The first modern infrastructure on this side of the continent that was the Uganda Railway built between 1896-1901 saw things speed up – poachers and wildlife smugglers could kill their quarry faster with modern guns that replaced poison-tipped spears and load them on train and trucks for export through the ports and airports at a rate never seen before. On the positive side, the UR heralded in development – opening up what was dubbed ‘the Dark Continent’.
It is inevitable that African landscapes are going to change – with new infrastructure to meet the demands of rapidly changing times. Africa, so far, is in a league of its own for it is the only continent that still boasts of mega-herbivores and big cats in the wild.
Wildlife conservationists argue that change does not have to spell doom for the last of the wild if wildlife is factored in the development plans right from the beginning – which calls for dialogue and trust.
“Spatial planning is only possible if you have a good picture of how wildlife moves,” continues Okita. “And this is where STE comes in to provide the central government and county governments the movement patterns of the elephants.
“For example, an elephant broke a chain link fence that the Chinese had built along a section of the SGR in Tsavo worth millions of shillings. This could have been totally avoided if we had been working together from the beginning. We could have advised what sort of fences to erect.
“Instead of involving conservation organizations latter in development plans, in reality involving these organizations only improves things. In the case of SGR through Tsavo, better communication could have helped with planning better bridges and underpasses.
“Our data will be useful to the Kenya National Highway Authority for it to plan better roads and passes – whether under or over – for both wildlife and people.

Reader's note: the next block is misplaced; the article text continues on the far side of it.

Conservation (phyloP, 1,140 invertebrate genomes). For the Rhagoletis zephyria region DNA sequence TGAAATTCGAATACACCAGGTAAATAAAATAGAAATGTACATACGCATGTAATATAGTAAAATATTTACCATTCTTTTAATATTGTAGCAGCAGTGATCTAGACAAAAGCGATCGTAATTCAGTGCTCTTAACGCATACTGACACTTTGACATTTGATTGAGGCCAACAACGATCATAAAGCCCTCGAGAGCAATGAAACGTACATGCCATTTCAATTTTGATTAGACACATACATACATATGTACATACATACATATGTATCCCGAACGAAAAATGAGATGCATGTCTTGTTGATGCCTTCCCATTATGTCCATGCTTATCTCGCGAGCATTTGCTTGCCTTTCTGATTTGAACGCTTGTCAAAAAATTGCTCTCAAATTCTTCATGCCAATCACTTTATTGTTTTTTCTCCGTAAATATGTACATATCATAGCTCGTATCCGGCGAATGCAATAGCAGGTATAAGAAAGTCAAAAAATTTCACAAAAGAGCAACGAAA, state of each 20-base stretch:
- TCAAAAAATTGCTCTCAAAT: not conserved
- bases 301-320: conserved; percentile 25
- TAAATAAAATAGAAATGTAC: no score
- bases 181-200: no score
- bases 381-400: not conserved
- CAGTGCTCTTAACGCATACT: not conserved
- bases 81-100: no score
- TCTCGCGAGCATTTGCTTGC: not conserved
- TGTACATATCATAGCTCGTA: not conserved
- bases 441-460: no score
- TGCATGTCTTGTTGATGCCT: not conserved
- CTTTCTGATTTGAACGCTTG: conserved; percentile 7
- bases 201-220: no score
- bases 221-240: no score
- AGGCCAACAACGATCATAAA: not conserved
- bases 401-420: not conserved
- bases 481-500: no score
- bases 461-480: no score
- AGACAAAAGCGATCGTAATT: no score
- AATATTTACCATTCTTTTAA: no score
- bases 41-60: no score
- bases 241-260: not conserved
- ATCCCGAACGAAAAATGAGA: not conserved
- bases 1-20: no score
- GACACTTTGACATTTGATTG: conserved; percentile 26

“Hopefully, our recommendations will be taken to make appropriate adjustments – and at the end of the day the tax-payers money is not wasted.”
There are increasingly more roads and railroads passing through areas in wildlife-rich areas such as northern Kenya with the LAPSET project and counties like Narok home to the world-famous Masai Mara National Reserve.
The crucial factor is that the connectivity between the parks and ecosystems be sustained, and animal corridors and dispersal areas be left opened.
“This is only possible with better information on animals movements,” states Okita.
More info on the SGR and Elephants
It is estimated that the new SGR will reduce truck traffic by 30 per cent – that is three trucks fewer for every ten trucks. In the near future, the highway and other major roads may have to be widened.
Since STE began recording data this March, eight elephants have been killed linked to the SGR-embankment barriers. In the recent years, the average annual kill from road carnage was two elephants. On a national scale as more infrastructure projects happen – unless they are properly planned – casualties could increase dramatically.
The collared elephants show them move from Tsavo East to TsavoWest and then into Mkomazi (Tanzania) to Chyulu and back into Tsavo West to continue the circular pattern of migration.
To fuel their huge bodies for energy, elephants eat for up to 18 hours a day – and hence the adage – an elephant’s life is one long meal – and the need to constantly move in search of new pastures allowing the land to regenerate. It is a century-old cycle.
Some good news – recent data shows there are more births than deaths which means numbers are increasing coupled with few poaching incidents thanks to improved law and enforcement.
The last elephant census in 2014 showed between 12000 and 14000 in Tsavo ecosystem – an increase from an all-time low of 6000 in the 1980s when mega-poaching was at its height. The next elephant census is in 2017.